When duct liner is removed it may or may not be necessary to replace it.  If the liner is for thermal control the duct will need to be either internally or externally reinsulated.  If the duct liner is solely for acoustic reasons then its replacement can be at the discretion of the building owner.  When reinstalling fibrous glass duct liner it is important to follow the recommended  guidelines established by the manufacturers and the Sheet Metal and Air Conditioning Contractors, National Association (SMACNA).

Today there are at least several non-fibrous glass products being marketed, as replacements to duct liner and some appear worthy of consideration when reinsulation is necessary.  One of the more popular materials is Elastomeric insulation, which is a rubber based material and marketed under at least one brand name.  These products are closed cell and have very low moisture absorption in comparison to fibrous glass and some come with a pre-adhesive making installation very simple.  Other types of material include Polyethylene/Polyolefins.  These materials are a closed cell and have low water permeability.  The apparent advantage to these products over fibrous glass is the moisture content and durability.  While these products are inviting, they do have some limitations over the fibrous glass duct liners and that is their thermal and acoustic performance.  Both the elastomerics and the polyethylene/polyolefin's offer less thermo acoustic performance at the same thickness than the fibrous glass.

Currently there is a debate between the manufacturers of these replacement products as to their ability to meet the UL 181 requirements for smoke generation and flame spread.  The data from both products states that they meet the requirements however the manufacturers of the elastomeric material claim that the polyethylene/polyolefin's are high molecular weight waxes and subject to dripping thus "fool" the test procedures.  Unfortunately I do not have the answer to this debate so it is up to the installer and building owner to make the decision.  Regardless of the product you choose it must meet all local codes.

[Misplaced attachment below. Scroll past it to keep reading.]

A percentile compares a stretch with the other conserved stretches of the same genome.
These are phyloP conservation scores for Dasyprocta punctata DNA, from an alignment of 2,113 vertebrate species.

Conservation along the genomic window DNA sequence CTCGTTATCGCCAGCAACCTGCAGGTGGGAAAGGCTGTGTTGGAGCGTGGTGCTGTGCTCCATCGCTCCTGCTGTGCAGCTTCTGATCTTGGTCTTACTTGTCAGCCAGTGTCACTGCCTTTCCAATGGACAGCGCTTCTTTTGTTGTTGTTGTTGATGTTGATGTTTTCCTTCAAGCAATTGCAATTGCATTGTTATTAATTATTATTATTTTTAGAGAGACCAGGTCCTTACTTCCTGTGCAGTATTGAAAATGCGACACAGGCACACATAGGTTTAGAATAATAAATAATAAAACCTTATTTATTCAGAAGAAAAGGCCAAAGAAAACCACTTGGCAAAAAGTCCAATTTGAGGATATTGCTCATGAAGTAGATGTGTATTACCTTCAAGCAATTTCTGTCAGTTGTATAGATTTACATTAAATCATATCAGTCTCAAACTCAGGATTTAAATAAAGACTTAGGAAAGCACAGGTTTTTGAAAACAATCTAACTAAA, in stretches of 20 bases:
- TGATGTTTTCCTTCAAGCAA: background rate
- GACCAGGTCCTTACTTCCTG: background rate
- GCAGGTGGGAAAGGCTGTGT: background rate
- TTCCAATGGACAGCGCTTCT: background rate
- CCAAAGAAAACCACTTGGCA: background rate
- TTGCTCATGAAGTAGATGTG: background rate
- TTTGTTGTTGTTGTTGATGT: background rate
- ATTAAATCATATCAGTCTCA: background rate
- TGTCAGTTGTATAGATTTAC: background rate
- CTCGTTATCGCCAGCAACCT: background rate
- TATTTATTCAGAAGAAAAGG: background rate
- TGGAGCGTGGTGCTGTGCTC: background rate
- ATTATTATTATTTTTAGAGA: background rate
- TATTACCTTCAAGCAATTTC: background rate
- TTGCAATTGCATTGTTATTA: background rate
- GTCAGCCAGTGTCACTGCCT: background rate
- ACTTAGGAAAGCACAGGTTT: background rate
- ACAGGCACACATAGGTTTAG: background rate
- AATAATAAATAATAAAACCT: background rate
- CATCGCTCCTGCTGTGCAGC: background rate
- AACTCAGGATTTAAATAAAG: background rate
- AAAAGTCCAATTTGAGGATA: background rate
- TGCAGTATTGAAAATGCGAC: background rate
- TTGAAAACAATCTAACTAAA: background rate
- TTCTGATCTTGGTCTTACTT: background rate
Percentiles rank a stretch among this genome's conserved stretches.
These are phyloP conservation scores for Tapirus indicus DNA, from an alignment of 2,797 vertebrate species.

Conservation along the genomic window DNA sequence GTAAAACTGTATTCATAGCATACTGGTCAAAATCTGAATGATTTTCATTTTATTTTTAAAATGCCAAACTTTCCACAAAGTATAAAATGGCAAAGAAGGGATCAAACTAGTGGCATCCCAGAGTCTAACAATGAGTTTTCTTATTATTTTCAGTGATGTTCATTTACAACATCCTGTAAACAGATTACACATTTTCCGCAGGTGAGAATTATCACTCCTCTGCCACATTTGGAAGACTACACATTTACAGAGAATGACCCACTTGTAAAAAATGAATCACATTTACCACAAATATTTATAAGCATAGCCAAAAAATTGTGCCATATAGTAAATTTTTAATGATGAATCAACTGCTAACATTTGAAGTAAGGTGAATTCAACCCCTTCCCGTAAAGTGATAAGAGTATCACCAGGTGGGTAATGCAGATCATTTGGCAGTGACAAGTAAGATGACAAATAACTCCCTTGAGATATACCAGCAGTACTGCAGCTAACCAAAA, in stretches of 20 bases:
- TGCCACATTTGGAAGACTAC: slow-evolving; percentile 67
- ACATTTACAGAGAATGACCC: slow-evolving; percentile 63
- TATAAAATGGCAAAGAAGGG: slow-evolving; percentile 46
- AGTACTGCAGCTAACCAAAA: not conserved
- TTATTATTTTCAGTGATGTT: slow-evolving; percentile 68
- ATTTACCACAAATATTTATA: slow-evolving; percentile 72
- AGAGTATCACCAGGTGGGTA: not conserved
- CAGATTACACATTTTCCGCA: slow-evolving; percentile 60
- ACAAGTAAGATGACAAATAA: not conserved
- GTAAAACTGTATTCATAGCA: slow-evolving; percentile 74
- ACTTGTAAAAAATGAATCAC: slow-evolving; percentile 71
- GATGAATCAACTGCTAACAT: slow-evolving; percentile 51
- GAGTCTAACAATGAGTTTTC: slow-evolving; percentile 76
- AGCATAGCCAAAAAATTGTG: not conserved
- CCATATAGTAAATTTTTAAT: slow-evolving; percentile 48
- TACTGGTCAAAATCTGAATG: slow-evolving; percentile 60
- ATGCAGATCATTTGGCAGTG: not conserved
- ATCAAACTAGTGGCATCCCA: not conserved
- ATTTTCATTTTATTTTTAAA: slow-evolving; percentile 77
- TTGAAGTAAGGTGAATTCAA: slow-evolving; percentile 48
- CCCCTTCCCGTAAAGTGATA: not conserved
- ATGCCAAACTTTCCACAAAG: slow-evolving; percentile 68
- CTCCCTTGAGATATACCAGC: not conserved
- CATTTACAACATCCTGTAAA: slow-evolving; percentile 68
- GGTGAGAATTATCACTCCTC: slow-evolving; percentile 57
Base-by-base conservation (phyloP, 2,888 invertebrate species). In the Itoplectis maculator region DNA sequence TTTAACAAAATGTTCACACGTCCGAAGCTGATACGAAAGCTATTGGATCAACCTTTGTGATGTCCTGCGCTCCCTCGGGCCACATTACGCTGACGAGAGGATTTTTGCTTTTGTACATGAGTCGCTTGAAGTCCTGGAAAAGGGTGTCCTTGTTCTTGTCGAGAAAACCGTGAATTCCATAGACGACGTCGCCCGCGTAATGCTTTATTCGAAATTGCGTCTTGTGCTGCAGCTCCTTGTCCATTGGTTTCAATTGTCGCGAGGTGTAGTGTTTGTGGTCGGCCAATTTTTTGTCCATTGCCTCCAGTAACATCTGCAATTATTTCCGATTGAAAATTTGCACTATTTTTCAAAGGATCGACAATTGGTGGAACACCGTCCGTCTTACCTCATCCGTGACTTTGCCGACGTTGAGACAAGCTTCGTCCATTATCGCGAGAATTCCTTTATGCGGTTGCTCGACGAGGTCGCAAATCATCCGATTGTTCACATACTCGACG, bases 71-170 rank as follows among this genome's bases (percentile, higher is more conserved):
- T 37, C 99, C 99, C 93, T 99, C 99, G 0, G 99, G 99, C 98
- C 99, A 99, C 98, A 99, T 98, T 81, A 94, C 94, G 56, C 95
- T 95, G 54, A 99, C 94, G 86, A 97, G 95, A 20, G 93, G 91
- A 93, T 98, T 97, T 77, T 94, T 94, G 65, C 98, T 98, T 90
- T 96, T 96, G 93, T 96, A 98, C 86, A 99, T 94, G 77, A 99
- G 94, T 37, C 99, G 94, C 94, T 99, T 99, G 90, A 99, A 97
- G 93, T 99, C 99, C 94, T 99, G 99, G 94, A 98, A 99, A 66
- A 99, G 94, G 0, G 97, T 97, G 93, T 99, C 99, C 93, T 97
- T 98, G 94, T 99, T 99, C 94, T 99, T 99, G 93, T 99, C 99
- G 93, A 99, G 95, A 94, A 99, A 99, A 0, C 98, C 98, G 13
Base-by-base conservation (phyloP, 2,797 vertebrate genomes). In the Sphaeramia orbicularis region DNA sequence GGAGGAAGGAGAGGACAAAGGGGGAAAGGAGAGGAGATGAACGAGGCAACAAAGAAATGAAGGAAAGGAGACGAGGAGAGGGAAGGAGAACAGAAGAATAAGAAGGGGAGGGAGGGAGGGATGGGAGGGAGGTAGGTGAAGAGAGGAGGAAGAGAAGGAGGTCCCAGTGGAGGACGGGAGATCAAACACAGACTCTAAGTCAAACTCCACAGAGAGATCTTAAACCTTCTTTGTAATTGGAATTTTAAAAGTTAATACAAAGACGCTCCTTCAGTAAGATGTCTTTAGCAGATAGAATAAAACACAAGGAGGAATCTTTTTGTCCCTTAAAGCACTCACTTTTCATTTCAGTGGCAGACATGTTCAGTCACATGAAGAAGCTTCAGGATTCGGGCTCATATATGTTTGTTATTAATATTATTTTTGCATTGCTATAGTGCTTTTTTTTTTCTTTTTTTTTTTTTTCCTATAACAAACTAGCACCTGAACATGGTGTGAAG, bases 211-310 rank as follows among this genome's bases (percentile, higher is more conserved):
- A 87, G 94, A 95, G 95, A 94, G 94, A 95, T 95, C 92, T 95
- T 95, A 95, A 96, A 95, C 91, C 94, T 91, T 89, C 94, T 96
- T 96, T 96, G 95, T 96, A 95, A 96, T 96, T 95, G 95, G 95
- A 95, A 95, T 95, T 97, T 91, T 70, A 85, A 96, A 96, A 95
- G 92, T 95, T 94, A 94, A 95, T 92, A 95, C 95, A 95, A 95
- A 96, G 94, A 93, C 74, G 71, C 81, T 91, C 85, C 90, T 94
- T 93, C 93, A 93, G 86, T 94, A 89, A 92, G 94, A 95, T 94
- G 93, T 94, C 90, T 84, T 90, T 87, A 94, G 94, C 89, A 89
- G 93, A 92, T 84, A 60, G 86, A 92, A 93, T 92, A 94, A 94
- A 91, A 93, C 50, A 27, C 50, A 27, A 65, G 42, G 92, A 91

As times change so may the use of some products.  Currently the American Institute of Architects specified that fibrous glass duct liner should not be used in certain healthcare HVAC systems.  ASHRAE has raised discussion on the proximity of duct insulation to moisture sources.  Fibrous glass duct liner, whether you agree or disagree with it's application in HVAC systems, is a reality and must be incorporated in an ongoing preventative maintenance program like all aspects of an HVAC system.

Charles W. Cochrane is president of Cochrane Ventilation Inc. In Wilmington, Mass., and is  a past president of the National Air Duct Cleaners Association.